The Great Pacific Garbage Patch

Part of what climate change is showing us is that human beings have to change their relationship with the world around them.  Rather than buying, using, and discarding without giving any thought to the real cost of what we are doing, we need to live in a sustainable way that recognizes that we are part of a larger eco-system and we live on a planet with finite resources.  Just in dollar terms, the real cost of a gallon of gas to Americans  – in terms of subsidies to oil companies, military presence in unstable oil-rich regions of the world, and damage to the environment, increases the price from cents to thousands of dollars per gallon – and this isn’t even counting the loss of both American and Iraqi lives.

FISH FOOD: One researcher holds up a tray of debris pulled from the garbage patch, pointing out tiny pieces of plastic that fish can swallow. (Photo: ZUMA Press)

Another symbol of the way we need to change our lives to live more in balance with our planet is what has become known as the “Great Pacific Garbage Patch”.  This floating island of garbage stretches for hundreds of miles and has doubled in size in the last decade. It is one of five “giant gyres” in the world’s oceans where humanity’s plastic pollution collects.  Because plastic doesn’t biodegrade, the stuff just sticks around and around, causing problems for the animals and plants that call the ocean home.

It’s the poster child for a worldwide problem: plastic that begins in human hands yet ends up in the ocean, often inside animals’ stomachs or around their necks.” (Mother Nature Network)

It was interesting for me to note that following the article on Roz Savage that “reality checker” provided recently some of the negative comments implied Savage’s work to highlight the garbage patch, and the garbage patch itself,  is a “scam”:

But somehow, envirowackos will have you think that the moment something turns into garbage, it is suddenly immune to the laws of thermodynamics and entropy and remains an eternal corruption upon mother Gaia.” (comment section of CNET article “Roz Savage Rows the Ocean Blue for a Green Cause”)

The implication seems to be that the scientists who are starting to study the patch and other eyewitnesses are wrong just on principle – it can’t be happening, the writer implies, because it’s his/her opinion!  Unfortunately, this kind of non-scientific nonsensical way of thinking that substitutes opinion for critical thinking (“if I don’t like it, it must not be true”) is pervasive in the anti-science mindset that dismisses climate change, too. But sooner or later, humanity will find, the earth will run out of patience with our thoughtless disregard for natural limits.  That is the challenge that we are facing in the next 10 years – to find a different way of being on the earth, or to face the dire consequences.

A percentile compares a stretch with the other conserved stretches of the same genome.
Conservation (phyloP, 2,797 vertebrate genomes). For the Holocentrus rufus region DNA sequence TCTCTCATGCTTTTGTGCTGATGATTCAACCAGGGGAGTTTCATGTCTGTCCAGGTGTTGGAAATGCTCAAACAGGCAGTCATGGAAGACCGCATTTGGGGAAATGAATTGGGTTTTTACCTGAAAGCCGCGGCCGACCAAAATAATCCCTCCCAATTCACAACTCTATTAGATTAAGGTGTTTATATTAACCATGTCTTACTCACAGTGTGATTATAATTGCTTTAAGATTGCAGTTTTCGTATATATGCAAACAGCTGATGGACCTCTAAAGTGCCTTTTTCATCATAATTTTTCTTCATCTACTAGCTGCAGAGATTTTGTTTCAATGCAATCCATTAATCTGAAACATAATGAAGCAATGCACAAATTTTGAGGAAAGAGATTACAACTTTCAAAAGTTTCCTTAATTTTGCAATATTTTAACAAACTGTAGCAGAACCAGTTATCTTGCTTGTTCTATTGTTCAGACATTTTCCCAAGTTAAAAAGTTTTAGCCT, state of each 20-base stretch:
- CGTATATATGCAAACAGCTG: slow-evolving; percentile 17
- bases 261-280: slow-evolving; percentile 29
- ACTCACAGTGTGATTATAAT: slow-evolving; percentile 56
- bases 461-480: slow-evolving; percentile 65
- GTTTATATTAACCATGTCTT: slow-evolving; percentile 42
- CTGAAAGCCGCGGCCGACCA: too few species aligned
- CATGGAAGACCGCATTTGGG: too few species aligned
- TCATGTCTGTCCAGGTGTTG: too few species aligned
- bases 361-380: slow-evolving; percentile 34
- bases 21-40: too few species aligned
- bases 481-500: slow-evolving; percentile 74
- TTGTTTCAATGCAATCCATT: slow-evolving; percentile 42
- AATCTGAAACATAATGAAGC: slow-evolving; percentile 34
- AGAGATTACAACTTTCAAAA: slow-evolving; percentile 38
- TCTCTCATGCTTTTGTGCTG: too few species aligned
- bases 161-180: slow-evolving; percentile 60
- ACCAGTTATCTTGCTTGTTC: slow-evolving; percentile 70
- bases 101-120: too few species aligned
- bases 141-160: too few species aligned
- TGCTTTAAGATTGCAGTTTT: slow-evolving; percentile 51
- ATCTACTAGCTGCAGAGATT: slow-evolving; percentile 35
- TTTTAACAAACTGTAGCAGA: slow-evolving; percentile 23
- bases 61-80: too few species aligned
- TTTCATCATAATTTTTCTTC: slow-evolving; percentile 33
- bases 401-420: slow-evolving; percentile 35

For more on the Pacific Garbage Patch, check out these links:

What Is the Great Pacific Garbage Patch?

An Intimate Look at the Monstrous Great Pacific Garbage Patch

Pictures: Rubbish on the Oceans. NYTimes

0 thoughts on “The Great Pacific Garbage Patch”

  1. Hey Christine,

    to continue with our discussion about books the other day, and relevant to this piece, my boss gave me a stack of books to place on the work website, one of which I picked up and started reading yesterday; “Biodiversity: Integrating conservation and production” (Editors Ted Lefroy, et al.)
    It is, as the name suggests, heavily focused on both ecology and economy and discussions on human behaviour. It, like the other book, has steered me away from that appalling mock of debate regarding to climate change and to what must be the true focus relating to sustainability: education. Giving the like of Monkton air-time and experts being involved in public discussions with such people gives them a sort of credit-through-association, when, if we publicly wrote them off and focused on awareness (as well as practical steps foreword), it must be a good seed for a snowball effect if we keep the ball rolling.
    The second chapter of the book mentioned above was written by Severn Cullis-Suzuki, who writes an amazing piece about how he came to be so concerned – it all comes down to witnessing it and association to ones environment. The previous book (Opportunities beyond carbon) makes a point that we lack community awareness/involvement, which could be employed as a powerful tool for driving local concern in local environmental issues.
    As part of my studies at uni, I always remembered a case study from Queensland, where there was a fairly large initiative to help re-establish the Richmond Birdwing Butterfly. It was an excellent example of getting people aware, involved and in building local pride in an environmental problem close at hand. I always saw that this kind of work would be imperative for the starting century of the new millennia and hoped to eventually involve myself some way in the education process.
    The Great Pacific Garbage is a disgusting mess and because it is so far away from most people, it is one of those problems that is quickly forgotten (that we caused something so significant that it can a title in the same ball park as The Great Barrier Reef is beyond all horror…)

    • Thanks for the recommendation, Tim – I will put it on my “must read” list. Severn Cullis-Suzuki, by the way, is the daughter of Canadian scientist and environmentalist David Suzuki who has worked tirelessly for years on broad issues of biodiversity and environmentalism, including climate change (he has had a show on CBC television for decades called “The Nature of Things” – here’s the link to the David Suzuki Foundation: ). Several months, I posted this video of a young Severn Suzuki addressing the UN in 1992, here’s the link fyi: ).


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